Law School Discussion

Applying to Law School => Personal Statements, Resumes, and Letters of Recommendation => Topic started by: grad09 on August 23, 2009, 08:50:38 PM

Title: PS Topic Decision- Advice greatly appreciated!!
Post by: grad09 on August 23, 2009, 08:50:38 PM
I am looking for different opinions on how to write my personal statements. I just graduated from Boston U (GPA 3.42) and am working on the LSATs as we speak via Kaplan. My goal is to get into a top 20 law school, and I understand in order to do so, I need a great personal statement (aside from scoring well on the LSAT). But I donít know what exactly I want to convey about myself or what situations in my life I would like to focus on. I thought of a few ideas, any help or criticism would be greatly appreciated.

1-   Disadvantages in upbringing/education/socioeconomic conditions
I was raised in a small city in NJ near Manhattan. The city is poor, incredibly overpopulated, and the primary language is Spanish. It is full of Hispanic/Latino diversity, so being of Cuban heritage, my immigrant grandparents who settled there fit right in. However, there is an incredible lack of higher education in its populace and a terrible education system, which has made the city a place with a little opportunity for upcoming youth. During high school, out of a graduating class of 500, the average SAT score was just below 900 (on the old 1600 scale). The 10 or so students with SATs above 1000 were praised on a hallway bulletin board. I was thinking about writing how tough it was to make it out of here, get into a respectable undergraduate program, etc. Also, I was thinking of possibly tying in some sparked interest in immigration law.

2-   Unique career goals
As you may have read above, I grew up right outside NYC. Thus, I lived through a pretty momentous occasion- 9/11. I saw with my own eyes the terror as it unfolded, and I felt fear pervade the environment I lived in. This experience created a devotion to combating terrorism, hence why I studied Arabic and majored in International Relations. I have wanted to work for the bureau ever since, and I want to attend law school as an avenue to the FBI. However, Iím not sure how an admissions committee would respond to this. Will they appreciate this reason for attending law school, or is this seen as a misguided reason? Also, I have recently been diagnosed with a heart condition at 22 yrs old (so lame) which may impede my efforts to work for the FBI. So being a lawyer might be the closest I will ever come to being a special agent. Should I mention this? I am fearful the committee will think I am looking to law school as a second option, and I donít really want to be there. What are your thoughts?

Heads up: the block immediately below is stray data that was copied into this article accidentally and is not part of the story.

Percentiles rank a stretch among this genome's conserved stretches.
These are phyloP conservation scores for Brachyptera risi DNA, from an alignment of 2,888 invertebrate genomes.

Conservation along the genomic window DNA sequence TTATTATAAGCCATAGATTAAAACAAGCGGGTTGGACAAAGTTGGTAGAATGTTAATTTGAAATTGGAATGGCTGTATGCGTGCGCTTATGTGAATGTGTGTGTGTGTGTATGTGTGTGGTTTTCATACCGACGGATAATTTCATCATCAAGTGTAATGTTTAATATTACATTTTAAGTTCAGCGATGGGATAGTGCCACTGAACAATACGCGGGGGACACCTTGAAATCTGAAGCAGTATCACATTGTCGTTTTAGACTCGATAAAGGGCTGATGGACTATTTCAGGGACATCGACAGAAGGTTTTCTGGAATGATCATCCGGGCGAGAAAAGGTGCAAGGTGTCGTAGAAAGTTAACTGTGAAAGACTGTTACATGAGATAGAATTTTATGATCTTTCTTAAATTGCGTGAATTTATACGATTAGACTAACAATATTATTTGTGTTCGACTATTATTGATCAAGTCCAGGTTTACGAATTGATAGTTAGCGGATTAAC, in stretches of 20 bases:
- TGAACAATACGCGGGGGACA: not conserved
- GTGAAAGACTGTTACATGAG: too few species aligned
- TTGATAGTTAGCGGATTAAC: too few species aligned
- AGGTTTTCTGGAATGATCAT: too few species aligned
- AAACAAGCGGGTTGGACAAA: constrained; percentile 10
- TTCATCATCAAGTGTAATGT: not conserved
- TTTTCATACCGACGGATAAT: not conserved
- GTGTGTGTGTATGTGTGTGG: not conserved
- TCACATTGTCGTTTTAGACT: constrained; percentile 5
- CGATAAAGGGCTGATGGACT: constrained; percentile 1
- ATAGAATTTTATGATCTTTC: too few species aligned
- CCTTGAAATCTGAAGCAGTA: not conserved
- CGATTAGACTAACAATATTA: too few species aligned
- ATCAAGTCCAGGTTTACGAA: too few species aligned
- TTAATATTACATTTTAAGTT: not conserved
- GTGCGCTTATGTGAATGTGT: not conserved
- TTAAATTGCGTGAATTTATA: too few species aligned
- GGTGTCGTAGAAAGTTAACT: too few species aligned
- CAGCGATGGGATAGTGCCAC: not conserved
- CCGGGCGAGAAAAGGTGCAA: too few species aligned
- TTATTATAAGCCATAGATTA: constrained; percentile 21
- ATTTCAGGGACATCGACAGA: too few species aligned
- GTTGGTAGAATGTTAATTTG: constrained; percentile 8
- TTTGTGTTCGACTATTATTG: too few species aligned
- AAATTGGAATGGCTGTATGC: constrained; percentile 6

3-   Interest in international affairs
My last idea was to write about my interest in international affairs, combined with the experience of studying abroad in Australia. It was a life lesson in itself; I went through good times and bad. I feel itís a little clichť sometimes, but I just wanted to throw it out there.

What do you guys think? Thanks for the help!
Title: Re: PS Topic Decision- Advice greatly appreciated!!
Post by: EarlCat on August 23, 2009, 10:15:40 PM
Let's start with your goal in writing a PS in the first place.  When your application hits the admissions desk, you are known only as L156478943.  Your job is to turn L156478943 into a living, breathing, unique human being who will bring experience, knowledge, opinions, and perspective to the classroom that nobody else in this wide wide world can.  It's not terribly important what you want to do.  It's important who you are.  So focus on the background story or experience or whatever that really makes you who you are.  This, of course, is much easier said than done.
Title: Re: PS Topic Decision- Advice greatly appreciated!!
Post by: writetrackad on September 05, 2009, 09:38:27 AM
I echo EarlCat, and most importantly, the way your narrative is conveyed and humanized is more important than the actual content.  However, content can drive the strength of the story, but be wary of drafting a cliche statement, which I can see happening with option #1 if you don't approach it correctly.  Furthermore, there may be oppoortunity to integrate the three options into one cogent and thematically united statement. 

I would be glad to help.

Kal, Write Track Admissions